In an attempt to implement more security in the AKA, the researchers have reached out to 3GPP and hope to engage in a joint effort to improve the protocol before 5G’s widespread rollout. Also, the European Union Agency for Network and Information Security, or ENISA, released a different report warning that identified flaws with signaling protocols on the 2G, 3G and 4G networks could appear in the 5G network.

Ericsson show there could be 3.5 billion Internet of Things units by 2023 — equalling five times the number of connected devices used now. Additionally, the company forecasts that 5G networks will spur the growth of Internet-connected devices.

People became familiar with the security weaknesses of IoT devices when cybercriminals first targeted them with distributed denial of service attacks several years ago.

An insecure 5G network sets the stage for increasingly widespread attacks due to 5G’s high-speed bandwidth, which increases the available attack points. It’s not difficult to imagine a business using IoT sensors within a factory setting and getting shut down due to a DDoS attack.

Chip architecture company Arm is working on a software stack that would let IoT devices run with SIM card chips, thereby making them similar to smartphones with mobile data plans. Then, it would not be necessary to connect IoT devices via Wi-Fi. However, hackers can attack SIM cards and make them unusable. They can also distribute malware through text messages during SIM card attacks.

It’s too soon to say whether hackers will exploit SIM vulnerabilities in IoT devices that may eventually include them, but the possibility is there. In any case, it’s evident that the opportunities 5G offers could spur hackers’ efforts to launch increasingly devastating attacks using methods people already know, as well as wholly new techniques.

“5G doesn’t necessarily changes the risk factors we have today,” said Tom Lally, vice president of sales for data storage and management company, DataSpan, Inc. “But it is going to exponentially increase the threat vectors and opportunities for attackers to exploit.”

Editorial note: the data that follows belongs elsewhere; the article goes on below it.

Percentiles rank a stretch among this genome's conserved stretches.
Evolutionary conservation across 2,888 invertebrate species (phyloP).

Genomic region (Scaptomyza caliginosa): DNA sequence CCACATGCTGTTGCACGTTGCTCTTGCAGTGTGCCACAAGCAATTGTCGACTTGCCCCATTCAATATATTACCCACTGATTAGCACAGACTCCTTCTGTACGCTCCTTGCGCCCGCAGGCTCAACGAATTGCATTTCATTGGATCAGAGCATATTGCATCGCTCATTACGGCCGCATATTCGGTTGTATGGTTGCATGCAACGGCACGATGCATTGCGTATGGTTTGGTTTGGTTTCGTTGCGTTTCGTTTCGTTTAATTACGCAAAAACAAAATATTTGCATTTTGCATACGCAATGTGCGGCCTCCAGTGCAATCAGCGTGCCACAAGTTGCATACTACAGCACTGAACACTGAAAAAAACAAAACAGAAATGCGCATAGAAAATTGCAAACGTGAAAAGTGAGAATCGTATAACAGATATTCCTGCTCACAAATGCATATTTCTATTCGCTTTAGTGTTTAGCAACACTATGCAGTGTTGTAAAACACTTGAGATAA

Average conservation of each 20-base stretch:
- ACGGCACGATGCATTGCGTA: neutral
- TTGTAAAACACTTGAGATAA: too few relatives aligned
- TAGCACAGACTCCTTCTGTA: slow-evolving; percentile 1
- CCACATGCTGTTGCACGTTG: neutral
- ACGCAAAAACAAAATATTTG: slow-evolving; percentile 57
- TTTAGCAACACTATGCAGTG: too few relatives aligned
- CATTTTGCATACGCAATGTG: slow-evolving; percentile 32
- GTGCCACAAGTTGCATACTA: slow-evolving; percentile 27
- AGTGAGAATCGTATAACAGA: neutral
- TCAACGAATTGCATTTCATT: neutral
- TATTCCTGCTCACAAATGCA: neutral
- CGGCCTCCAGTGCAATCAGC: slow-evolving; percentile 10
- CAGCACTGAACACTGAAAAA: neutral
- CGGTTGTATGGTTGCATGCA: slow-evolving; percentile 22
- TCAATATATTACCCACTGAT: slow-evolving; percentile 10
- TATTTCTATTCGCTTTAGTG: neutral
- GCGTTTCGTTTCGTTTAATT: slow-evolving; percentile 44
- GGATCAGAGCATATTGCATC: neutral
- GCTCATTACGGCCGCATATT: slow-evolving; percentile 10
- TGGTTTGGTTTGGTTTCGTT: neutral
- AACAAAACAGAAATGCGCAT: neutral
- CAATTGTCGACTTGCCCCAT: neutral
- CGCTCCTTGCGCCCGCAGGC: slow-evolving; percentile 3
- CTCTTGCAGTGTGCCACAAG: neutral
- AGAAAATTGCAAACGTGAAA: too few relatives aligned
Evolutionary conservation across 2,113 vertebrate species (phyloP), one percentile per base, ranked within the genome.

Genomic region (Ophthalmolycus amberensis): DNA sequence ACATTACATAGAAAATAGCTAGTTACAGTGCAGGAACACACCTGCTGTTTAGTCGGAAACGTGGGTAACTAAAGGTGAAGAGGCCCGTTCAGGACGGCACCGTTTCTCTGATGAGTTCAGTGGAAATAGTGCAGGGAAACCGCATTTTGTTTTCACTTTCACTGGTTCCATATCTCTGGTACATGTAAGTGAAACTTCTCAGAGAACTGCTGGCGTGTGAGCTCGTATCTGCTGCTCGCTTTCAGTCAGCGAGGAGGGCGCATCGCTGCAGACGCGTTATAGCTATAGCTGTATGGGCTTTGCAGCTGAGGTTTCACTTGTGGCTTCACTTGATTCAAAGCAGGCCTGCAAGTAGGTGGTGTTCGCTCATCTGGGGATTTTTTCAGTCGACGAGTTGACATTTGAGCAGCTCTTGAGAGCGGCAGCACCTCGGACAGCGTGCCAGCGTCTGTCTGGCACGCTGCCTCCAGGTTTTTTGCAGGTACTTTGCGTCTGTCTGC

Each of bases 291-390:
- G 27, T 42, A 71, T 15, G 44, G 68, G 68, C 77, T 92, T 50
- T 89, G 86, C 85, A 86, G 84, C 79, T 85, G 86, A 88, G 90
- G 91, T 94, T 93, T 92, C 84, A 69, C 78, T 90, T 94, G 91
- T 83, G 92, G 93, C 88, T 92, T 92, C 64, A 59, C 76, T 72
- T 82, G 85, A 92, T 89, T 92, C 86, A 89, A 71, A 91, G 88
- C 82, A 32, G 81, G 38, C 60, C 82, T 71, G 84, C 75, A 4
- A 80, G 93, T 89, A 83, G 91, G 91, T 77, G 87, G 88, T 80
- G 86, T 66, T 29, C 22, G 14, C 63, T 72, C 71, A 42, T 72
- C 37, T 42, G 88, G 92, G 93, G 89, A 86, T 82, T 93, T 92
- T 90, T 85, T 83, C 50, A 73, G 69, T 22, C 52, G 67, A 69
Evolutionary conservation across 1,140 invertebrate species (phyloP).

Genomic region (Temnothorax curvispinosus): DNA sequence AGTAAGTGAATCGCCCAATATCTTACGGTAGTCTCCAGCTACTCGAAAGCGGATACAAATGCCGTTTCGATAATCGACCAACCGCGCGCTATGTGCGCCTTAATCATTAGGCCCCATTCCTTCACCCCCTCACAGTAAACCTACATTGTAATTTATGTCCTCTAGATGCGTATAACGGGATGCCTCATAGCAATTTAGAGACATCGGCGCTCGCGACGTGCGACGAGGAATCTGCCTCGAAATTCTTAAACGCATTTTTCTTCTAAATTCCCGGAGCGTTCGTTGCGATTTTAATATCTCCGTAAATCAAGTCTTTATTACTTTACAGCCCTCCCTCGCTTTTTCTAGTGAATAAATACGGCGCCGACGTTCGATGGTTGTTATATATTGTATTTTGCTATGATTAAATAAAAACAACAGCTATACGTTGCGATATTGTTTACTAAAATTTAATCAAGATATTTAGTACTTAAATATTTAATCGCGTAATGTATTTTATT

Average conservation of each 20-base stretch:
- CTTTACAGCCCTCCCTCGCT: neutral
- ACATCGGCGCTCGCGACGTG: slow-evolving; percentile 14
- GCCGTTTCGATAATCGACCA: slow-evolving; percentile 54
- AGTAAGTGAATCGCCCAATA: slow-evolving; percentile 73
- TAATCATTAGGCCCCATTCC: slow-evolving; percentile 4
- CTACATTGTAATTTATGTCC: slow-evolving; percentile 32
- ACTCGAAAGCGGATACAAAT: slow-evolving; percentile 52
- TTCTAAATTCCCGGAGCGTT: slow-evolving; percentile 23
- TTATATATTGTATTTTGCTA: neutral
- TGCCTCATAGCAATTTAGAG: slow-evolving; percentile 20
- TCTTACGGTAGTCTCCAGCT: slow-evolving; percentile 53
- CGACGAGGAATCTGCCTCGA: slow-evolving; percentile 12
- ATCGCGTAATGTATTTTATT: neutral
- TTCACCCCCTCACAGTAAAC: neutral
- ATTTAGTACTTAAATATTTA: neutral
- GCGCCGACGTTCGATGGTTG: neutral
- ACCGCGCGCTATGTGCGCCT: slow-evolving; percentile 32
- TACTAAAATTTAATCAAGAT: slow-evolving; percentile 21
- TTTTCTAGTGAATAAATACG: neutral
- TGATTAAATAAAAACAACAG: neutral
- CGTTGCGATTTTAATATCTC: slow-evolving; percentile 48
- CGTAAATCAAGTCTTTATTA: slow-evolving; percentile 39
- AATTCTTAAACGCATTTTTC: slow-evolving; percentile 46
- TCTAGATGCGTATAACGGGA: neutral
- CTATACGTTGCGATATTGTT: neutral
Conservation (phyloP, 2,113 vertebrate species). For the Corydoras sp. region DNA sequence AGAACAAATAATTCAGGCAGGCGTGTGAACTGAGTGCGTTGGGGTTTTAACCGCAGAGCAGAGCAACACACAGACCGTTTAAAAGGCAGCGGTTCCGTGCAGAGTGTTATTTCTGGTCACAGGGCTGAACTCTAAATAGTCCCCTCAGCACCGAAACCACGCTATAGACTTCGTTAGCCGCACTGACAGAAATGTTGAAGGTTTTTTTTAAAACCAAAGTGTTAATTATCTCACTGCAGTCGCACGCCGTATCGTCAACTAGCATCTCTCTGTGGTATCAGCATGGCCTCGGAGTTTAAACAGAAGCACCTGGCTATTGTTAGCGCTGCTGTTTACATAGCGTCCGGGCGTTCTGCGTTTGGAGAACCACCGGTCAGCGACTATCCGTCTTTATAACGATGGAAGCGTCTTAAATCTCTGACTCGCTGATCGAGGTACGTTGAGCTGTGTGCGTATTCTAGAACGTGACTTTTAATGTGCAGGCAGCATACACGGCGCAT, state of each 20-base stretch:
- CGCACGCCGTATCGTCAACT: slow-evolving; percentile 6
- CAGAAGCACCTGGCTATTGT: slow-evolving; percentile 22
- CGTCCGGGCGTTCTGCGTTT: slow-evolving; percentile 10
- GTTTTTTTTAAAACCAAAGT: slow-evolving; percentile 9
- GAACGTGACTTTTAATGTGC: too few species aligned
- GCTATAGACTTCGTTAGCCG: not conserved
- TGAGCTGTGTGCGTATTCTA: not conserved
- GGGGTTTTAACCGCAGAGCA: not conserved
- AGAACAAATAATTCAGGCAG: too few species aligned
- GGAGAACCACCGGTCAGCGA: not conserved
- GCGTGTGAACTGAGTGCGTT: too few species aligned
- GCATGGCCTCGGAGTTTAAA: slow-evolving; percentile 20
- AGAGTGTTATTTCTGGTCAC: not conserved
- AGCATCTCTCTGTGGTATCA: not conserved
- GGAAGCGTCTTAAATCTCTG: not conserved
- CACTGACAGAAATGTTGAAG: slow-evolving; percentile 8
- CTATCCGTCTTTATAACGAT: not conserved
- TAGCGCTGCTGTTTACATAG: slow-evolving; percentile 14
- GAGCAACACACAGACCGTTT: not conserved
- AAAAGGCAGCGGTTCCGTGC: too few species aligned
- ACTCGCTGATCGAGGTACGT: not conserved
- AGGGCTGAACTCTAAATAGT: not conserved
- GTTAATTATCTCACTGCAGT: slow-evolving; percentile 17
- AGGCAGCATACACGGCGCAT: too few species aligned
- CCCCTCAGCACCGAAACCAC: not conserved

“5G is going to enable businesses to connect more and more devices at higher speeds so more data can be consumed at much faster rates,” he says. “Thus, increasing the capacity and data flows in and out of the datacenter. So if you have more devices connected and more traffic flows, then you have more potential vulnerabilities derived from the increase in new vectors.”

“It’s going to become more important than ever to have proper monitoring, be able to identify attacks once inside, and have the capability to respond effectively, to remediate any potential issue,” says Lally. “At the end of the day, you’re still looking for anomalies, you’re just going to have more. So the ability to swiftly identify and respond will be critical to minimizing risk.”

It is both valuable and admirable that researchers endeavored to bring the security concerns mentioned here to light. However, it’s crucial for people to remember that 5G is a pioneering technology. Besides these potential problems, there are inevitable risks not anticipated yet in these early stages.

Conversely, there are unforeseen benefits that are more specific than the advantages so often highlighted in media coverage of the 5G network. For example, some of the inventions people rely on soon might not have been possible to develop on older networks. In order to enjoy all those advantages to the fullest, it’s necessary to continually prioritize 5G network security.




The real work on 5G security is being done by 3GPP with technical specification (TS) 33.501 Security architecture and procedures for 5G system being the foundation 5G security document.  That 3GPP spec was first published in Release 16, but the latest version dated 16 December 2020 is targeted at Release 17.  You can see all versions of that spec here.

3GPP’s 5G security architecture is designed to integrate 4G equivalent security. In addition, the reassessment of other security threats such as attacks on radio interfaces, signaling plane, user plane, masquerading, privacy, replay, bidding down, man-in-the-middle and inter-operator security issues have also been taken in to account for 5G and will lead to further security enhancements.

Another important 3GPP Security spec is TS 33.51 Security Assurance Specification (SCAS) for the next generation Node B (gNodeB) network product class, which is part of Release 16.  The latest version is dated Sept 25, 2020.

Here’s a chart on 3GPP and GSMA specs on 5G Security,  courtesy of Heavy Reading:

Question: When do you plan to implement the following 5G security specifications? (n=105-108) (Source: Heavy Reading)